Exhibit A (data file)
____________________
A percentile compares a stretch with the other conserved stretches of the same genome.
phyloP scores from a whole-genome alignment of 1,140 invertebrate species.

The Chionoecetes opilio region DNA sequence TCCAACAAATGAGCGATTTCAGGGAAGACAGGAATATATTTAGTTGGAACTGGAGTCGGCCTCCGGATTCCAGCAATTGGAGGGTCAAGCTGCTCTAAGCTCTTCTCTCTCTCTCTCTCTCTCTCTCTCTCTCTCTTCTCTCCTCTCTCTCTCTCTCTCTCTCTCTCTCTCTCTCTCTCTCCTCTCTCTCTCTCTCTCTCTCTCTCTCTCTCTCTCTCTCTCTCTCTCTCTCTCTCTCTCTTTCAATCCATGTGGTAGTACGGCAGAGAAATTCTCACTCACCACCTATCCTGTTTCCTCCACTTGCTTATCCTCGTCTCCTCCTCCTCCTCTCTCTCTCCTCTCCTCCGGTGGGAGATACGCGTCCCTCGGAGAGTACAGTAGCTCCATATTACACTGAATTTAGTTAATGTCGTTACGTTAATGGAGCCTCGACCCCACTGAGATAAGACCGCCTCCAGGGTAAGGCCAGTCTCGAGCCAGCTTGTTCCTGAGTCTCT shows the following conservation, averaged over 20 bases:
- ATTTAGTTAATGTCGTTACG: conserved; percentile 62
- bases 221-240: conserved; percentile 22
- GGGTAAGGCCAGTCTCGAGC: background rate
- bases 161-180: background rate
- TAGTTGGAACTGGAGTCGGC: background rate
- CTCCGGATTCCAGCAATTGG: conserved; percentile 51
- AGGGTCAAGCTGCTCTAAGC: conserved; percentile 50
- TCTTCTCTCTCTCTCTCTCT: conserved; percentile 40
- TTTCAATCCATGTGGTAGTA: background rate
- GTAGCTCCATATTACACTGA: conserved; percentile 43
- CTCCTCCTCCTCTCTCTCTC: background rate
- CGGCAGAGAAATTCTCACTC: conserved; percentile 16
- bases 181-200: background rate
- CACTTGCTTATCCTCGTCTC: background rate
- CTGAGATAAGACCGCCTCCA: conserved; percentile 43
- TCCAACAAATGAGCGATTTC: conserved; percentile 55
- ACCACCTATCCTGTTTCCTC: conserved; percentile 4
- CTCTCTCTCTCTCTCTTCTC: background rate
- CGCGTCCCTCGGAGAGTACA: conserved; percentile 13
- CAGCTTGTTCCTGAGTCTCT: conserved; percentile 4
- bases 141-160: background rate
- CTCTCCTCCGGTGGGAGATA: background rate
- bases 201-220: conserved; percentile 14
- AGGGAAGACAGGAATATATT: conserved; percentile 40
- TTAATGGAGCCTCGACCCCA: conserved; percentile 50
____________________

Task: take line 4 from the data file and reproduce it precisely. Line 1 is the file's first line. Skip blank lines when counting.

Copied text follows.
- ATTTAGTTAATGTCGTTACG: conserved; percentile 62